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Discussion Starter #1
Folks, while I love the Santa Fe, I have to say I'm terribly disappointed so far with the fuel economy.

I drove as gently as possible and in town I average 15L/100km or 15.6mpg. when my wife drives, it's 17 or 18L/100km (13mpg) and she isn't at all beating on it.

My question - with 4,000km on the car, is there some kind of break in process that consumes more fuel. Or is something wrong with the car?

Past and alternate vehicles are always under stated EPA estimates... So am confident in it not being our driving.

Thanks folks, any guidance would be appreciated.
 

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2020 2.0t gets easy 27+(mpg)
When one views the 2020 Santa Fe AWD with the 2.0T engine, EPA 20/26 22 avg.
Now, I must say, the 2.0T is terrible on mileage, and if one has a AWD Santa FE that sees 27+ mpg, maybe that SUV should be put in the Hyundai museum.

Not certain as to the engine in the OP 2019, but fuel mileage is a given and what you see is what you're going to get, and as stated above, cold weather and local driving, mileage is about the norm.
 

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Discussion Starter #7
Think my shock is when I'm in my sister in-law's Chevrolet Traverse with the 3.6, 300hp. That thing is quite a bit bigger, heavier and her average is 11L/100km or 21mpg all city driving. Is it just the thing is underpowered given it's weight and has to work way harder? Or?

Past vehicle was an Impala with the 3.6, similar weight and got around 9L/100km or 26mpg city. Help me understand :)

Full transparency - I'm gentle getting up to speed, because that's what I'm used to in the larger 6cyl engines of my past vehicles. Do these bigger guys like to snap to speeds faster and then be gentle? Or?
 

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2019 Santa Fe Essential
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I'm in Canada, Ottawa to be exact, cold winters, 8k km on the car and have been getting about 11.5 or so city and 8 or so highway. I have the 2.4L non turbo Essential. I don't drive it very hard at all and rarely have the 4wd lock on unless it's really slippery. This has been pretty consistent from the start. I will say that the distance estimator is out of whack in the winter. It usually says around 525 or so but I've done a couple of trips of that distance and I arrive with a quarter tank. My old santa fe did this as well and in the summer when I fill up it will say 650 or so.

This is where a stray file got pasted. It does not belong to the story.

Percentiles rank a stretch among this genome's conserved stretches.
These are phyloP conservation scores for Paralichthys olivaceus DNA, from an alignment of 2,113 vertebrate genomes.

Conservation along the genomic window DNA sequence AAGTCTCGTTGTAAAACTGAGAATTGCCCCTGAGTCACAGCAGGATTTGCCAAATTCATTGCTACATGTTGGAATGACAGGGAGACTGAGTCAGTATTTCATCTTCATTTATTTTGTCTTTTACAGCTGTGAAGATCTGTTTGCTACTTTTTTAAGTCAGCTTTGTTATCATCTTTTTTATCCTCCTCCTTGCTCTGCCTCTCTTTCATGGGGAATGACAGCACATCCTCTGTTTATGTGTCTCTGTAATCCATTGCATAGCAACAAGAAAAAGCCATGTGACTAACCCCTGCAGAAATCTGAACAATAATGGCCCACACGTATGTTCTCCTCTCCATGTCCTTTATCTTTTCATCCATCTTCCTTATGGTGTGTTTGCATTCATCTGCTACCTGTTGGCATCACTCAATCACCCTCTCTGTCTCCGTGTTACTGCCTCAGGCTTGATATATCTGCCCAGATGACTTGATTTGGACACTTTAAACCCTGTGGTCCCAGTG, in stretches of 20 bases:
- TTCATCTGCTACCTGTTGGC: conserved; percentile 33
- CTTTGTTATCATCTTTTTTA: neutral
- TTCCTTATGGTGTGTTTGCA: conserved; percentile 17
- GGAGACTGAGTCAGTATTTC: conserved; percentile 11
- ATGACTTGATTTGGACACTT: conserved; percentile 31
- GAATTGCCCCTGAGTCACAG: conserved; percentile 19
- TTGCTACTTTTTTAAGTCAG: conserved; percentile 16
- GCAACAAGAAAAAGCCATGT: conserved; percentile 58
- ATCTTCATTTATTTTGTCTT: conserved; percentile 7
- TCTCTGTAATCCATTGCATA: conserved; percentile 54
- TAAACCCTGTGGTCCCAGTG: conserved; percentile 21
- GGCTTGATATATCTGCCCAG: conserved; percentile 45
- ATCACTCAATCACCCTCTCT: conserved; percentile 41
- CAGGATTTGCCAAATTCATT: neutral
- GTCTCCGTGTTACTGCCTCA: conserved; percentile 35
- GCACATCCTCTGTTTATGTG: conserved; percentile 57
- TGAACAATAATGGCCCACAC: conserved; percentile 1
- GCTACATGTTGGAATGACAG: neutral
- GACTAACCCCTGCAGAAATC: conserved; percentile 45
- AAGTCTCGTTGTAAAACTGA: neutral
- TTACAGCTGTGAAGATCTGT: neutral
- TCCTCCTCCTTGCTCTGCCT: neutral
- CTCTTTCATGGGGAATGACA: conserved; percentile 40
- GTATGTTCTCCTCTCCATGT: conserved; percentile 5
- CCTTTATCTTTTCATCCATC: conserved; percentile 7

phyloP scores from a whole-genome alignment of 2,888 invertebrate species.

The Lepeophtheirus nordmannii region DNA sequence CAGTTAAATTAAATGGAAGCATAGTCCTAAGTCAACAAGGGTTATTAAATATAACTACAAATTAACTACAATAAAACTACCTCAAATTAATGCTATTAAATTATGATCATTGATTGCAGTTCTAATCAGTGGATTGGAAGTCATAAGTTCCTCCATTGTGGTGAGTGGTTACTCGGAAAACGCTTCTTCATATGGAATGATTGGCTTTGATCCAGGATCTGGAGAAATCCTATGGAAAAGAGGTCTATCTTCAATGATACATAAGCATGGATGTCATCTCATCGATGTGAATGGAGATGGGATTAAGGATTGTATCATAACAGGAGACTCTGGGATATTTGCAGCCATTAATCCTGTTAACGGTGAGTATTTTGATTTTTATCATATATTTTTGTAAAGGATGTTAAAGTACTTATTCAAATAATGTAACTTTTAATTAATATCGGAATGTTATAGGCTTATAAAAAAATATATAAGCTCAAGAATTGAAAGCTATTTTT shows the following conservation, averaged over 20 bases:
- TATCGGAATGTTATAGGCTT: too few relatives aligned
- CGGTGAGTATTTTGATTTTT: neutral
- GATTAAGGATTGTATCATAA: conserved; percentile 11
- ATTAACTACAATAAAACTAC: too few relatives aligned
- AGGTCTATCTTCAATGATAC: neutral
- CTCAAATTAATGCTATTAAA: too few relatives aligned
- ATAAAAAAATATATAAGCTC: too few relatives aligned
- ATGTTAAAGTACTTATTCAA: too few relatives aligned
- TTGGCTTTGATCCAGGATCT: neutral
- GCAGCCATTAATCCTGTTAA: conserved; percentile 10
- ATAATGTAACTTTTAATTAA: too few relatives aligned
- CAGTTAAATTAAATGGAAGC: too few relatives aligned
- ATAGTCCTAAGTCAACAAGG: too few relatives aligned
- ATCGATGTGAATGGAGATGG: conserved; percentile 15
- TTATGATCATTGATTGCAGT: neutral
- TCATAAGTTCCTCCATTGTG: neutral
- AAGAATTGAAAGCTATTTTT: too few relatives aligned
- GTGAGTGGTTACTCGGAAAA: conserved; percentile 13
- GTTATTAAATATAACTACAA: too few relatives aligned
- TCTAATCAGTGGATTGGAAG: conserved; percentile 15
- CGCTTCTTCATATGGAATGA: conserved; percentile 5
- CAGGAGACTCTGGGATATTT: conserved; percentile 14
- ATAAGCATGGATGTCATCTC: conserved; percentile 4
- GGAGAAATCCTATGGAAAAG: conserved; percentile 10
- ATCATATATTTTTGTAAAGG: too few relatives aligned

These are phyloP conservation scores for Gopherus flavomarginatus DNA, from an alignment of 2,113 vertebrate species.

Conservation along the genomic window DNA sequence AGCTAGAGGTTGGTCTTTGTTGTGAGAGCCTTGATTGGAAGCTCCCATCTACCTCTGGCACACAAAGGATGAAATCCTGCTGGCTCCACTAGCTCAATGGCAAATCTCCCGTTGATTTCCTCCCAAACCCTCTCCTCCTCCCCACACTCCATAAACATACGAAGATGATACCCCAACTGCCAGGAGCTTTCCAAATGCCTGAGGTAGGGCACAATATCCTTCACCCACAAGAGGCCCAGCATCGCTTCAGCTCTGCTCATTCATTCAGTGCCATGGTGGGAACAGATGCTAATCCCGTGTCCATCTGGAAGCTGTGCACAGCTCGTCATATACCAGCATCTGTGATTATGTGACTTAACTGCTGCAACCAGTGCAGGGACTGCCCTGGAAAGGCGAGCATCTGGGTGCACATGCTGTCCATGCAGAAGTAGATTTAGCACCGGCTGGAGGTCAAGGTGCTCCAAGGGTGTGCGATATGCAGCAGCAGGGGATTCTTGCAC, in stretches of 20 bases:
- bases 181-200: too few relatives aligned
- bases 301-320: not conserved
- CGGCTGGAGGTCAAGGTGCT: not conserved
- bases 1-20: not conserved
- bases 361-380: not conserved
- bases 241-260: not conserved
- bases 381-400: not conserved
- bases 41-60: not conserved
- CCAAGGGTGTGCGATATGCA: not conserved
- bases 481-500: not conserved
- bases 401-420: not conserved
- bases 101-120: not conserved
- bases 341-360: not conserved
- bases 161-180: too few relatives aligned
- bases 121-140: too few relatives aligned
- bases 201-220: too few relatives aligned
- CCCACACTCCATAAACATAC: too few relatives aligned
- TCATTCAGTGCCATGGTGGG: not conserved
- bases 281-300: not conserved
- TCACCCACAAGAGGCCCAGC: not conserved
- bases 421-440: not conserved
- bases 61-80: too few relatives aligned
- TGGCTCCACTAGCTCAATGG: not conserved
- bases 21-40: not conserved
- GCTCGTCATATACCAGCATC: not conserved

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Let's talk about the vehicles mentioned:
2018 Traverse 3.6 17/25 20 avg. As the EPA mileage is fairly consistent that's lower than the Santa Fe, albeit only 1 mpg, and the 2015 Impala 3.6 18/28 21 avg. You can see that the two aforementioned vehicles are worse than the SF in city driving, so ????
It's not going to change, but wait for some warm weather and recheck the mileage.
 

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That is bad mileage. I get 18 locally in my 4300lb hemi Charger and 30 on the highway.
 

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2020 Santa Fe Limited 2.0T Awd
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My fuel economy has been pretty bad too. I guess from using remote start and winter. Right now I'm getting around 16 MPG combined with about a 60/40 split in city/highway driving. In "milder" weather and not using remote start as well as letting the ISG stay on, I got 20 mpg combined.
 

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Discussion Starter #14
I guess my big concern is I've had this car during warm and cold - and consistently it's 40+% worse than EPA rating no matter how delicate I dance on the pedals. My past life (due to aggressive family brainwashing) was in Chevrolet - and they seem to be easy to get better than EPA ratings.

So the question - how in ****'s bathroom did they come up with that 20mpg rating?! Even going downhill from one end to the other of the city I'm in for ~15km best I can get is 15mpg.
 

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Hi, I have the same year and trim as you with about 12K on it. Here is my experience, just to help you compare.

During the summer, I was averaging around 11.5 or 12 l/100km with mostly (80%) city driving (highway was below 10 litres.) I've noticed a significant increase in fuel consumption in the winter - now averaging closer to 13.5 or 14 litres. I use remote start a fair bit in the mornings, so that hurts, as does the shift in gas formulation here on the east coast. I used to have a Murano and consistently saw at least a 7% or 8% decline in fuel economy due just to the gas formulation/winter road conditions.

I've also noticed that the auto start/stop is continually disabled in the winter - I haven't had the autostop kick in once since about November. That's probably due to the heater/ac, heated seats, steering wheel, and I also have a dash cam connected to the OBD port now. So no autostop/start is hurting fuel economy too.

Driving in sport mode could hurt fuel economy a bit too - I use smart mode.

The only other factor I can think of is if you are doing a lot of very short haul commutes. I gather the vehicles use a richer fuel mixture when cold, so if you are constantly making 2km or 3km commutes, you won't see good mileage.